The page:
Raymund from Ang Sarap is a Filipino living in New Zealand who has a deep passion for cooking. I love to read about his culinary adventures, not to mention he takes such beautiful food photography that make me drool at times! Many of his Asian recipes are my favourite and I’m dying to find the time to try them out: Tom Yum Gai, Pork Afritada and Grilled Lemongrass Pork, just to name a few (seriously, tell me you are not drooling?!)
So last month, I invited him to do a guest post on my blog and today I’m really excited to say that he’s here with a Filipino recipe! Read on to find out what Raymund have in store for us, and don’t forget to visit him at his blog, his Facebook, Pinterest and Twitter!
Hi everyone its Raymund here at Ang Sarap.
Serval weeks ago I was invited by Jasline to do a Guest Post here and without hesitation I said yes even at this busy Christmas season. It is my pleasure and I am honoured to be invited in Guest Posts like this specially from a blogger I follow and I know delivers amazing dishes specially her desserts and baked goodies. I was requested to post a traditional Filipino dish, at first I thought it would be easy until suddenly I realized that after nearly five years of blogging of mostly Filipino dishes this would be a challenge. I think I had posted most of the Filipino recipes so I reviewed and checked what is still missing, then alas! I found one and it’s a Filipino favourite, the Sinigang.
Sinigang basically is a soup dish where meats like pork, beef, fish, etc. are cooked with taro, kangkong (water spinach), okra and other vegetables in broth infused with tamarind. It’s one of the most common and favourite dishes in the Philippines and there are lots of variations depending on the region the dish. The most popular meat used in this dish is pork as it’s the cheapest alternative compared to beef or fish. Prawns on the other hand is less popular not because people don’t like it but because prawns are very expensive back home hence this sinigang version is usually served only on special occasions. Eating the dish is also a bit different compared to other sinigang’s as it is enjoyed without using any utensils, yes you had seen it right “no utensils” which means we eat it by hand. That’s why if you notice the shrimps used in this dish are unshelled, using a fork and/or spoon is irrelevant as you will definitely use your hands in removing those shells. Another unusual way to enjoy this dish is to get all that juices from the shrimp’s head either by sucking or by squeezing them directly to the rice, I know for some it might sound disgusting but that’s a common thing to do.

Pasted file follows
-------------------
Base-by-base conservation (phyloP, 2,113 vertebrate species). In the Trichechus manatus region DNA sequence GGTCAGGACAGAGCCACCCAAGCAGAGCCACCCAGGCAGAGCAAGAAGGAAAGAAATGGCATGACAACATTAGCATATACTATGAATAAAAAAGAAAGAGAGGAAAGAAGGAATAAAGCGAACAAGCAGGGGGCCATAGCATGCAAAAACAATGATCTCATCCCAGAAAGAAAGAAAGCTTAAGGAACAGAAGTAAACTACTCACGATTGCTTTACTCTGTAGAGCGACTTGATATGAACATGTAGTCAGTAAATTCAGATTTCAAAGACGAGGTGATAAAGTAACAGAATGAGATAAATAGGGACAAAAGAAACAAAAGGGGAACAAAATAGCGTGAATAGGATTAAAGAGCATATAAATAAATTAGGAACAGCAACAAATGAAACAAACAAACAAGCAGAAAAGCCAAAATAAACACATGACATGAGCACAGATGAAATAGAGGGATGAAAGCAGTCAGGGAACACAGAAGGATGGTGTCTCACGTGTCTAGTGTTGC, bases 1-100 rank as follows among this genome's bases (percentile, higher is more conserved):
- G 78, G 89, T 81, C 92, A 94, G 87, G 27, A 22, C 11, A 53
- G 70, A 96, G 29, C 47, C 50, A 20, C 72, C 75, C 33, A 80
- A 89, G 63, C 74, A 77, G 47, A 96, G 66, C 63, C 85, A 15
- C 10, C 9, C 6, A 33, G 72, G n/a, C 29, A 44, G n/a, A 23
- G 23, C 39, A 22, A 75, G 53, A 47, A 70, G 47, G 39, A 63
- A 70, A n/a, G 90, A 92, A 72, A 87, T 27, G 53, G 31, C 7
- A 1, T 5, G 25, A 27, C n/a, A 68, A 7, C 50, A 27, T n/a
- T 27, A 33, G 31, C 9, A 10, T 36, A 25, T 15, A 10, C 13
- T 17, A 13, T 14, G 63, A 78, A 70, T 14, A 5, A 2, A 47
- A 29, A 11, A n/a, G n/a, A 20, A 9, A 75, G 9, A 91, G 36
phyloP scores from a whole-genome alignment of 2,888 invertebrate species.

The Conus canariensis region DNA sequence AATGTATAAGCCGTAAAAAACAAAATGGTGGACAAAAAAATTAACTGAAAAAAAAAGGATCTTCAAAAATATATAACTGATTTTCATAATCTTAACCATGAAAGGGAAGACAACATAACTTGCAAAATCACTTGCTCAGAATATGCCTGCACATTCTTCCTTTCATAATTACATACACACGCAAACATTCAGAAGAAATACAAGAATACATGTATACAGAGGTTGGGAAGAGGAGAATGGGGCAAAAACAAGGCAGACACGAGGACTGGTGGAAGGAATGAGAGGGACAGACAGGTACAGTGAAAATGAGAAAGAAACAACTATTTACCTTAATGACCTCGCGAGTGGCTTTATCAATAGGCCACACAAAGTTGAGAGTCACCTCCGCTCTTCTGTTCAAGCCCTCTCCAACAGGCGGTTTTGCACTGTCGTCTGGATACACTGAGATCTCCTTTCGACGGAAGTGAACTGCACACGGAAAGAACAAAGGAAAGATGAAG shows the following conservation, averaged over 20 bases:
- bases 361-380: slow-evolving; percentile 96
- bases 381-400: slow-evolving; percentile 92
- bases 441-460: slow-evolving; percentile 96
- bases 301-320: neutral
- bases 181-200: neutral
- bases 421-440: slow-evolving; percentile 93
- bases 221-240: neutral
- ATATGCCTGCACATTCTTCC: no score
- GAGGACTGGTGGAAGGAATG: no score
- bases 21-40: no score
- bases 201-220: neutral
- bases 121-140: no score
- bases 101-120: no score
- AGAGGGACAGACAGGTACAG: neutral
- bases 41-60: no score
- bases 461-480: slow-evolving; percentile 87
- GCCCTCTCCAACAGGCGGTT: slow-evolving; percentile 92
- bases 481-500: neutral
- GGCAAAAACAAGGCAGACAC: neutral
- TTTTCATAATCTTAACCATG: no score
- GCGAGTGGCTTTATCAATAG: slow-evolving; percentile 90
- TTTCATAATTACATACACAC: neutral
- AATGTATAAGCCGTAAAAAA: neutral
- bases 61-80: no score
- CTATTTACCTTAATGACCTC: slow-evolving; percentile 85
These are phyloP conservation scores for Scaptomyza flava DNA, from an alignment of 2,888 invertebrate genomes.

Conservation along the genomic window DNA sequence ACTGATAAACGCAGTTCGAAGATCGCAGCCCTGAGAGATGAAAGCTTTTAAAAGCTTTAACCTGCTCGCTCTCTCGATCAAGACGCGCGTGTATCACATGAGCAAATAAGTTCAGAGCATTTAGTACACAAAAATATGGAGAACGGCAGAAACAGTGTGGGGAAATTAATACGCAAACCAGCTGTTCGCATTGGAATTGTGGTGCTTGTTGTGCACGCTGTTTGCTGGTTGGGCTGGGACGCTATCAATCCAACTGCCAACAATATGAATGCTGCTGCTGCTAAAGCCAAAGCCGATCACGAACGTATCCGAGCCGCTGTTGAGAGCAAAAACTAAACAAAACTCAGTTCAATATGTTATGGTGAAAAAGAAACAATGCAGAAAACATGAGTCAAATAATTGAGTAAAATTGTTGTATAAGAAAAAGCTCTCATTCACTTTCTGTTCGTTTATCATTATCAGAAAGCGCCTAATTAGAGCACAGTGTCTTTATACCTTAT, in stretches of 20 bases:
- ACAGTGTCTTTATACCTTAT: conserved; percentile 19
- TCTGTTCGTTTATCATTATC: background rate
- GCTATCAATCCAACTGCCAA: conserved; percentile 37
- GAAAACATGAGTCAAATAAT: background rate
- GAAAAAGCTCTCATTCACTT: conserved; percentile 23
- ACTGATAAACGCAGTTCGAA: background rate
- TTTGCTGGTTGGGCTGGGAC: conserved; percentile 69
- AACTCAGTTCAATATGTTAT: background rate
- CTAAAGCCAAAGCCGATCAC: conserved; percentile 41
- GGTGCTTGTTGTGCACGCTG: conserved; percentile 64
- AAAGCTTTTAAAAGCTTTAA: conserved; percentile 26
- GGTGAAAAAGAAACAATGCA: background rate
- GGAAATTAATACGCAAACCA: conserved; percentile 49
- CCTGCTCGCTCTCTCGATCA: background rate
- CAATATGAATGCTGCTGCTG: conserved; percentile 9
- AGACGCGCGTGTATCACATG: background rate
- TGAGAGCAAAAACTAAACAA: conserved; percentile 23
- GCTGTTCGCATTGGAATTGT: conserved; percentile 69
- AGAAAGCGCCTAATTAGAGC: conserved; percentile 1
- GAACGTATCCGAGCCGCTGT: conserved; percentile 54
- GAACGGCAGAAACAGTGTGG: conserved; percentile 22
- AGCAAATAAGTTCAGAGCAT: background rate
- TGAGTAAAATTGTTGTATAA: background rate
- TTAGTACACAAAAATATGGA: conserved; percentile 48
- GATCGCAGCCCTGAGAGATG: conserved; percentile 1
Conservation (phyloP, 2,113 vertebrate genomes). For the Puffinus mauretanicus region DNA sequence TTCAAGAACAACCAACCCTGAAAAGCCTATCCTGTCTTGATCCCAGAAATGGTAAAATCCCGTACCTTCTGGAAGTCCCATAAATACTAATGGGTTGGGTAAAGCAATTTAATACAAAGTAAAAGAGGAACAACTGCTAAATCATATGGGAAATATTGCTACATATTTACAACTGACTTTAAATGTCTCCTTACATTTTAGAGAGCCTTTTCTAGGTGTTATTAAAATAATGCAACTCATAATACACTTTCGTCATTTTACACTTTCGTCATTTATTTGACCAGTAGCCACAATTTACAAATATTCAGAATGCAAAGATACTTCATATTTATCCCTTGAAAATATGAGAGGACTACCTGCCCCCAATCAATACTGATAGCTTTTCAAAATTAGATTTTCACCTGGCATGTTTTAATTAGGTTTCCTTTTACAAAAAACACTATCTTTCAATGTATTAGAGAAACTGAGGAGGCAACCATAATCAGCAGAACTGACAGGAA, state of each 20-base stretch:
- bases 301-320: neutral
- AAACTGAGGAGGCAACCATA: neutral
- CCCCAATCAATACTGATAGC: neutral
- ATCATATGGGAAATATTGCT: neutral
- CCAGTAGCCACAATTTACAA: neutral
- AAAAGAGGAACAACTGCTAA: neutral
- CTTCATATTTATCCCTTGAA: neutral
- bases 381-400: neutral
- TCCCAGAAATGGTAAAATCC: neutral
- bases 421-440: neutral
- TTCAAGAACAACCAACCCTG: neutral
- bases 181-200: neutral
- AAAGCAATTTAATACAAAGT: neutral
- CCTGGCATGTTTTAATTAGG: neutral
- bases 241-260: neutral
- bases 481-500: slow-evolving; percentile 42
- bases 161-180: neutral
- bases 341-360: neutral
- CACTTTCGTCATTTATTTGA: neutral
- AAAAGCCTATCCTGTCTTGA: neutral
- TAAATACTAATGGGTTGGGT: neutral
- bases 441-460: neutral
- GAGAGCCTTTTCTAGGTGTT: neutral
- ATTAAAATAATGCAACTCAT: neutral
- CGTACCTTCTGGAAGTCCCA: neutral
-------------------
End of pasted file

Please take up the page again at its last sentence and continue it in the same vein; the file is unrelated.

Sinigang, specially the shrimp version is one of those dishes that brings back a lot of memories, I remember eating this dish way back in the Philippines where the table is full of friends and families eating the same thing using their hands and sharing stories with each other’s while laughing and enjoying a simple meal. That’s the same thing that happened last night when we had this for dinner, I might have a small family now but just the smile on that lips and the stories and jokes that are passed around the table while enjoying this dish is simply irreplaceable. I know eating by your hands might sound weird but you have to try it at least once in your life to feel the freedom of eating bare handed.
- If using Tamarind pulp, separate the 2 cups of water from the 1 litre. Boil this together with the tamarind pulp until pulp is loose and melted. Strain the liquid to extract the juice then set this aside. Continue to next step if not using Tamarind Pulp.
- In a pot add onions, chillies, tomatoes and radish then pour water. Bring to a boil.
- Once boiling add shrimps and tamarind mix (if using), simmer for 5 minutes.
- Add spinach leaves then simmer for 2 more minutes.
- Season with fish sauce and freshly ground black pepper.